This layoff could have been an email. Is there a good way to lose your job

Is there a good way to lay off a remote worker? 

Four years after remote work became the norm for a huge section of the labour force, it appears some companies are still struggling with the etiquette of letting someone go virtually. And amid a gradually cooling labour market and mass layoffs in several sectors, such as media and the tech industry, it’s become a common situation to be let go online.

On Wednesday, hundreds of Bell employees were supposedly laid off in 10-minute group virtual meetings, a move the union representing them called “beyond shameful.” In a news release, the union claimed that Bell’s human resources and labour manager read a notice and didn’t allow anyone to un-mute to ask questions.

“These members have been living in dread of a meeting invite to find out they’ve lost their job since Bell announced the termination of thousands of jobs almost six weeks ago,” Unifor national president Lana Payne said in the release.

CBC News has reached out to Bell to confirm the details. 

While this example of virtual group layoffs is making headlines, Bell is far from the first.

Allison Venditt, founder of Moms at Work says her organization is hearing from parents who are on more than a dozen waitlists for after school care.
Allison Venditti, founder of Moms at Work, says there are good ways to lay off people virtually, and it’s not in groups. (Submitted by Allison Venditti)

It’s “incredibly unprofessional,” said Allison Venditti, a human resources expert in Toronto who is also the founder of advocacy group Moms at Work, Canada’s largest organization for working mothers.

“This isn’t normal and it shouldn’t be,” Venditti said. “We’re losing the human in human resources.”

Legally, as long as it’s followed up by a notification in writing, there’s nothing stopping employers from terminating people virtually, even in mass meetings, said Andrew Monkhouse, managing partner at Toronto employment law firm Monkhouse Law and an adjunct professor at York University’s Osgoode Hall Law School in Toronto.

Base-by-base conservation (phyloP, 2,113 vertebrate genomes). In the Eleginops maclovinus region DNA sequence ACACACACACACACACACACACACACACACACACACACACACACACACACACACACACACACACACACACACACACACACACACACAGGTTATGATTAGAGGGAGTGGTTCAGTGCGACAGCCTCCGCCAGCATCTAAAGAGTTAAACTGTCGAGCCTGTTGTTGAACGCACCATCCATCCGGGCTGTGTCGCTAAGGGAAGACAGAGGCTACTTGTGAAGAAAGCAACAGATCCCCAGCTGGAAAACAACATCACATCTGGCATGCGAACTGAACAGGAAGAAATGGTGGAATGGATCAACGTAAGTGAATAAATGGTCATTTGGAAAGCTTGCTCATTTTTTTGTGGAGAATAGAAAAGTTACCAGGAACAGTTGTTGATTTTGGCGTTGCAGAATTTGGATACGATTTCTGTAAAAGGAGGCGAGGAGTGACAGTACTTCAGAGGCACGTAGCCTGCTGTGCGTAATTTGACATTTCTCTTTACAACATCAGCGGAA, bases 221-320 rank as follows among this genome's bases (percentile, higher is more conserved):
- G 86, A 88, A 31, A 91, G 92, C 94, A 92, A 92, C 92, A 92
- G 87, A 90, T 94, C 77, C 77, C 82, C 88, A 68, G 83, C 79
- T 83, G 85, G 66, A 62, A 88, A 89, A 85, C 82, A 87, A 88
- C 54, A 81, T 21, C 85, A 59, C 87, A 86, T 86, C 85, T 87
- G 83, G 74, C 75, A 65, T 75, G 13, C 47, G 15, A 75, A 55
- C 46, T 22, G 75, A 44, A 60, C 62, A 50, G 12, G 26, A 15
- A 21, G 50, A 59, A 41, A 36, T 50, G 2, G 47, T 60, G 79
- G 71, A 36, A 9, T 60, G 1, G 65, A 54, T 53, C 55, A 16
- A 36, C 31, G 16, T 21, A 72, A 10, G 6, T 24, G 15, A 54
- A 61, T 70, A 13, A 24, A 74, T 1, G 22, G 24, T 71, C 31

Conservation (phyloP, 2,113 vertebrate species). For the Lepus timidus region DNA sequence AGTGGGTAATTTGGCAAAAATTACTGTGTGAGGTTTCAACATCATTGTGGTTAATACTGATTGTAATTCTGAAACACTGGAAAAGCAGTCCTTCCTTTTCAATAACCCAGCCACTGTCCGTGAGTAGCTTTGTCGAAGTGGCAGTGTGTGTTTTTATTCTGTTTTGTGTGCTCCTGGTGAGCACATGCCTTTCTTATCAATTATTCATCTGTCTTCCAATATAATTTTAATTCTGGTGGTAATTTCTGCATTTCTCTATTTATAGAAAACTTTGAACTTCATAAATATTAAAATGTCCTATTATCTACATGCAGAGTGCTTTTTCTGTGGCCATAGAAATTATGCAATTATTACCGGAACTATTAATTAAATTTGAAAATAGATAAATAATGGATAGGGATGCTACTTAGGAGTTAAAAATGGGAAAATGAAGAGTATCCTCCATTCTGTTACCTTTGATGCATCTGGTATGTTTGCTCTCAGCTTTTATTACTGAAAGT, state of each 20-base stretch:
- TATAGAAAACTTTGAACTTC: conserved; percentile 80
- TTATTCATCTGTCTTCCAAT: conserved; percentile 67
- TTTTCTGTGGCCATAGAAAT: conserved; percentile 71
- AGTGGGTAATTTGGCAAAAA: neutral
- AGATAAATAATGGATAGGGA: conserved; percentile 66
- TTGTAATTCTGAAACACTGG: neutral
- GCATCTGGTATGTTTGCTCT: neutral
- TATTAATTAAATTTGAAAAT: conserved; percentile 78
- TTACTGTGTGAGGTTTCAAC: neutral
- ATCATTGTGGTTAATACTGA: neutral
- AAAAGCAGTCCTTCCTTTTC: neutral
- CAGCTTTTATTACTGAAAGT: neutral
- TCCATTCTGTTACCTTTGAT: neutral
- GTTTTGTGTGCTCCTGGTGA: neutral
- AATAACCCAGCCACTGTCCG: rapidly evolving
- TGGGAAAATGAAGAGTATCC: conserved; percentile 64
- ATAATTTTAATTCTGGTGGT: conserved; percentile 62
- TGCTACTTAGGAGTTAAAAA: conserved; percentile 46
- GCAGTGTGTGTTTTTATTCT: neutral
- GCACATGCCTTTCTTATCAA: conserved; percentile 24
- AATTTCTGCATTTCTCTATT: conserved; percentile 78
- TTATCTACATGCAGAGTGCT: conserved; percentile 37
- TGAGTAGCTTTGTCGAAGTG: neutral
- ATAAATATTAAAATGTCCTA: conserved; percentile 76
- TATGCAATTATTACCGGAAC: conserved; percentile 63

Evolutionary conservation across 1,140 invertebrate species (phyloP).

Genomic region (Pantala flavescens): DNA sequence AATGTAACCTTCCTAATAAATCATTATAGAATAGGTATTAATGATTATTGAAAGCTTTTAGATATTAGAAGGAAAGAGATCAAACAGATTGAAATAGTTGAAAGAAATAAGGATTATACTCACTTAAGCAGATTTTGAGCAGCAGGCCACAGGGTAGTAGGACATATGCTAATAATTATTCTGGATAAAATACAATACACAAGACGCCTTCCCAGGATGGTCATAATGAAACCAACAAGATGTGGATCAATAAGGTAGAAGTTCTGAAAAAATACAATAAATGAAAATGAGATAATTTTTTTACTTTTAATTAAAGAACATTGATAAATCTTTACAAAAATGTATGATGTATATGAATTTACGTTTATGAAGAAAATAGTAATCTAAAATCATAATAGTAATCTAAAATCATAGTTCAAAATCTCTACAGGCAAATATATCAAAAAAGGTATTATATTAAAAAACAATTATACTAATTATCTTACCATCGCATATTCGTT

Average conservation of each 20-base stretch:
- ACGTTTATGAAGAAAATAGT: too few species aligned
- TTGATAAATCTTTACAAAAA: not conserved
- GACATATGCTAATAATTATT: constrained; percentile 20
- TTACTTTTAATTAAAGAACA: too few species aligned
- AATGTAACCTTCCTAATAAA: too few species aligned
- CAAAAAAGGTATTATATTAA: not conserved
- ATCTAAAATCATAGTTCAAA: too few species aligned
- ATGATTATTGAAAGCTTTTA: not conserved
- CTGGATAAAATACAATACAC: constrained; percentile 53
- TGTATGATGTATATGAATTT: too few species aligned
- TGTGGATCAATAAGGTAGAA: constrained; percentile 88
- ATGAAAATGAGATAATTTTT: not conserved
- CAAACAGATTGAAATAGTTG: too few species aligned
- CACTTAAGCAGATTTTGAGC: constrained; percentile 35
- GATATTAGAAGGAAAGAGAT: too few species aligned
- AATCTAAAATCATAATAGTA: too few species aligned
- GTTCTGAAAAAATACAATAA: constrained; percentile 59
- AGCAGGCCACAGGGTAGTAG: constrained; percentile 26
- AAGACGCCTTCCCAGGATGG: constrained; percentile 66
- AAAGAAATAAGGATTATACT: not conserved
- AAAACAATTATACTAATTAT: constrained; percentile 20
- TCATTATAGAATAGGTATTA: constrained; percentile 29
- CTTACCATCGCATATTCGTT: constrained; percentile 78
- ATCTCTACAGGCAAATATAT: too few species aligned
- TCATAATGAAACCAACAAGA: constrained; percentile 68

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Working from home has become the new normal for many since the pandemic, but for some employees, teleworking has started to lose its shine.

“But from a human resources, human being perspective, terminating people in unorthodox ways or impersonal ways, like a … mass zoom call, is very much suboptimal, and it doesn’t come across as being polite or reasonable to the employee that’s being let go,” Monkhouse told CBC News.

A short history of infamous layoffs

About 20 per cent of Canadians still work most of their hours from home, Statistics Canada reported in January. While that’s a drop from 40 per cent in 2020, it’s still much higher than pre-pandemic level of seven per cent.

And it’s not a trend that seems to be going away. A 2023 paper from the U.S. National Bureau of Economic Research found that job postings saying employees could work remotely one day or more a week increased five-fold in Canada from 2019 to 2023.

The researchers found that remote work is more common in jobs…

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